But I still have to ask what you mean by 'tort reform', since 'reform' can serve capitalist interests or socialist interests or neither, and just because you and Joe Demoncrat might both want reform doesn't mean you actually agree on anything.

NJCardFan
09-15-2009, 12:50 PM
Here's my views on these questions and I agree with pssvr in principle with how the questions wee stated but here goes:


1. Currently, Americans may only purchase health insurance from a provider licensed in their state. Some say that Americans should be allowed to purchase health insurance from providers in different states possibly creating more competition and driving down the price of health insurance. Do you agree or
disagree?
Agree to the point in principle, however, aren't most if not all health insurance companies national anyway? And if I buy my insurance in NJ yet get sick in Maui am I not covered? This question doesn't make any sense.


2. Currently, medical malpractice insurance costs doctors in some areas of the country up to $200,000 per year, a cost that doctors pass on to their patients in the form of higher fees for service. Do you agree or disagree that tort reform is needed?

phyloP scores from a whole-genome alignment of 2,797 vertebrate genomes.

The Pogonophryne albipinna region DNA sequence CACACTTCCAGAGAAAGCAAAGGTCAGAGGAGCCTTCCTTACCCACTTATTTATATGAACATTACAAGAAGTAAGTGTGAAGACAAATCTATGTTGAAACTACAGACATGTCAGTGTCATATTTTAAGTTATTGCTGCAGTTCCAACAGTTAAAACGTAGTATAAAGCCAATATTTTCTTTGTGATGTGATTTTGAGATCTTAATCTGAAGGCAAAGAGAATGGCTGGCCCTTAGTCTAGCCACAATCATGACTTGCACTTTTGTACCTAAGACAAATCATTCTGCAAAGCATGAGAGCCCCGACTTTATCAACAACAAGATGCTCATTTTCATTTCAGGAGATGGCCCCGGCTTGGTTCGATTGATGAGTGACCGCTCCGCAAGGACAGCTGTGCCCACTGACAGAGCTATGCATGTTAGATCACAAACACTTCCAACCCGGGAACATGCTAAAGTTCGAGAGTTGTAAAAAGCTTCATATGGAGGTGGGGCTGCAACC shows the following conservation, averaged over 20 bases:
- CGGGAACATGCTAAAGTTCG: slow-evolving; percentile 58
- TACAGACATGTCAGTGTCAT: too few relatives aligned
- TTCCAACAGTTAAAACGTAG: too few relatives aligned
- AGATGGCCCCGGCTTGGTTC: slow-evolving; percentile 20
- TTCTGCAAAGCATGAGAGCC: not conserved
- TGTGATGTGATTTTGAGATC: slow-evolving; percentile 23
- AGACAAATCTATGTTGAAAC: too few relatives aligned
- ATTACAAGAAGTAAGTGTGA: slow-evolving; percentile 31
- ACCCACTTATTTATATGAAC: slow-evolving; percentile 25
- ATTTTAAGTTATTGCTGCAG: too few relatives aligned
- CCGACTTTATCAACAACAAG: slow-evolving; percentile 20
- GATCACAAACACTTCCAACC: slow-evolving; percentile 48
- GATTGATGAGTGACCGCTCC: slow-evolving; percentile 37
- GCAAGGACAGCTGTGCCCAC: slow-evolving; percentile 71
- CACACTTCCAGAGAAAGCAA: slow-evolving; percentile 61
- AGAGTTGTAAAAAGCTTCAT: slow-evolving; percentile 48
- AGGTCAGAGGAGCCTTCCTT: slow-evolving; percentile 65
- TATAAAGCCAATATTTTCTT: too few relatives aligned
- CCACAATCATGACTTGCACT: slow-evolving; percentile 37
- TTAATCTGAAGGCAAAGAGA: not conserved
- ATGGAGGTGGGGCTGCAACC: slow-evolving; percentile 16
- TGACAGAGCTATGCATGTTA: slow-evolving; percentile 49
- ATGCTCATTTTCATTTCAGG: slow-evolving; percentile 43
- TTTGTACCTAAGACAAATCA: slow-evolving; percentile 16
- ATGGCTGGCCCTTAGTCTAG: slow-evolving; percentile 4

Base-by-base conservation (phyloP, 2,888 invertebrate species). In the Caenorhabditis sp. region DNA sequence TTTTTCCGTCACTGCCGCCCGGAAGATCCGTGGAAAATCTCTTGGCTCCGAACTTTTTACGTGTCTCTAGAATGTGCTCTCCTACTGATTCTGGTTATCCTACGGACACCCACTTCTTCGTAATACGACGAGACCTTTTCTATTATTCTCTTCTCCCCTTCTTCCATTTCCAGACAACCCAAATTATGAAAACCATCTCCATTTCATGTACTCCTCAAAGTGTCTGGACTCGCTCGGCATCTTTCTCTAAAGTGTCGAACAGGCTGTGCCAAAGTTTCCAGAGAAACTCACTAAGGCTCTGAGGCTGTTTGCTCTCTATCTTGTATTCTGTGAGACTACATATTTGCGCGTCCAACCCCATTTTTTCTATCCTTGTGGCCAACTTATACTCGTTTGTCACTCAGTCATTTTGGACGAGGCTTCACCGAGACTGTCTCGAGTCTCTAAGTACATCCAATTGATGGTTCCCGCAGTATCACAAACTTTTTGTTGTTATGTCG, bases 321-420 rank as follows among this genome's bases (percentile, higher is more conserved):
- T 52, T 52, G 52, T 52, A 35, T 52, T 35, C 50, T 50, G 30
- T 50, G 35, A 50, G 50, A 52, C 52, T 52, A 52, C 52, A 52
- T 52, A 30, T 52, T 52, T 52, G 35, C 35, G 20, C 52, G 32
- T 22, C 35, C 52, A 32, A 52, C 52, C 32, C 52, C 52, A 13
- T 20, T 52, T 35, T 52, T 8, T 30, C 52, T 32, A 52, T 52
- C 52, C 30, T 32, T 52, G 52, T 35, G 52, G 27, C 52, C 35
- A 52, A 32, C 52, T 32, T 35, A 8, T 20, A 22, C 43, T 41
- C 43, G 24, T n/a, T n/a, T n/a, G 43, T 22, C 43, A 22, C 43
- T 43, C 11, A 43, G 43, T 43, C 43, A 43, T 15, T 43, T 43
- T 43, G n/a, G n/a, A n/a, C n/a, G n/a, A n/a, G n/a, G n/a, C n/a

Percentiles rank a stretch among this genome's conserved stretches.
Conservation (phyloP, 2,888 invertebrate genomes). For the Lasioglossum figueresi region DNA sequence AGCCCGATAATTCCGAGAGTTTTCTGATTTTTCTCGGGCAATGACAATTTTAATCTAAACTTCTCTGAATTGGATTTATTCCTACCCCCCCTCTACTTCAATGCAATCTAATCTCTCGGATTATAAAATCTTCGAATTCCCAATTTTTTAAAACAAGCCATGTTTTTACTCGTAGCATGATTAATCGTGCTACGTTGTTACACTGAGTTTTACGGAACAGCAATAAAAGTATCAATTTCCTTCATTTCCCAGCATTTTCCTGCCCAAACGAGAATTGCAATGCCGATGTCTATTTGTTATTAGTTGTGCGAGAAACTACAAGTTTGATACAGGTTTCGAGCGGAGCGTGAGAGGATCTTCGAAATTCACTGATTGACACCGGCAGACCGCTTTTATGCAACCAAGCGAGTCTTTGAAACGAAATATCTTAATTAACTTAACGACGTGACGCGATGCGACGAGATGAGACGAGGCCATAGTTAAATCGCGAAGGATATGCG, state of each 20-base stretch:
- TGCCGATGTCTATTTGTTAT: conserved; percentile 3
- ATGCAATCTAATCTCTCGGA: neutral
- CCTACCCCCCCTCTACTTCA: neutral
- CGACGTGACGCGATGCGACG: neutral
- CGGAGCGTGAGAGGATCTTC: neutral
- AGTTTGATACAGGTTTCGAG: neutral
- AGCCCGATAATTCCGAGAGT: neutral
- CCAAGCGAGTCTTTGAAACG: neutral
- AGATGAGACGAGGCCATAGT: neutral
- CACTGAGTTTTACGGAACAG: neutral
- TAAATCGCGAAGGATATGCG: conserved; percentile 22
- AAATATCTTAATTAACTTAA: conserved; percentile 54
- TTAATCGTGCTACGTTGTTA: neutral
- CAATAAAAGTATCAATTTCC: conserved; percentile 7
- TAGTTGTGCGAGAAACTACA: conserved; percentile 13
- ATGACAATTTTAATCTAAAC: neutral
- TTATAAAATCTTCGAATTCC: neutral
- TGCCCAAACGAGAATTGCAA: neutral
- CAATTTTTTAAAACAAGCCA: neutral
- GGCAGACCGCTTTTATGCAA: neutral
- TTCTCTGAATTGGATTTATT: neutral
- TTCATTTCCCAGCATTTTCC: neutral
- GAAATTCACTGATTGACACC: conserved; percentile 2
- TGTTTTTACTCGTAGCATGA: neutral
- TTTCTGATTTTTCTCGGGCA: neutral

Agree 100%.


3. Do you support or oppose taxing employer-provided health care benefits?
Oppose. The fact that this is even being discussed boggles the mind.


4. There are currently 26 million Americans age 18 and older who can afford to purchase health insurance, but choose not to purchase it for a variety of reasons. There are also 12 million illegal immigrants in America who lack health insurance. Do you think taxes should be raised to fund a government-run health
insurance program for these people?
Not only no but hell no. If you're here illegally and you get medical care we pay for it anyway and if you're young and stupid then it's on you and you're assets should be garnished to pay for any medical care you receive. Why the hell should I pay for mine and theirs as well?


5. Do you agree or disagree that the federal government should require all Americans to purchase health insurance, or face a fine?
See my answer above. On what grounds would they be fined?


6. Do you agree or disagree that health insurers should be allowed to restrict coverage or charge higher premiums for patients with pre-existing conditions?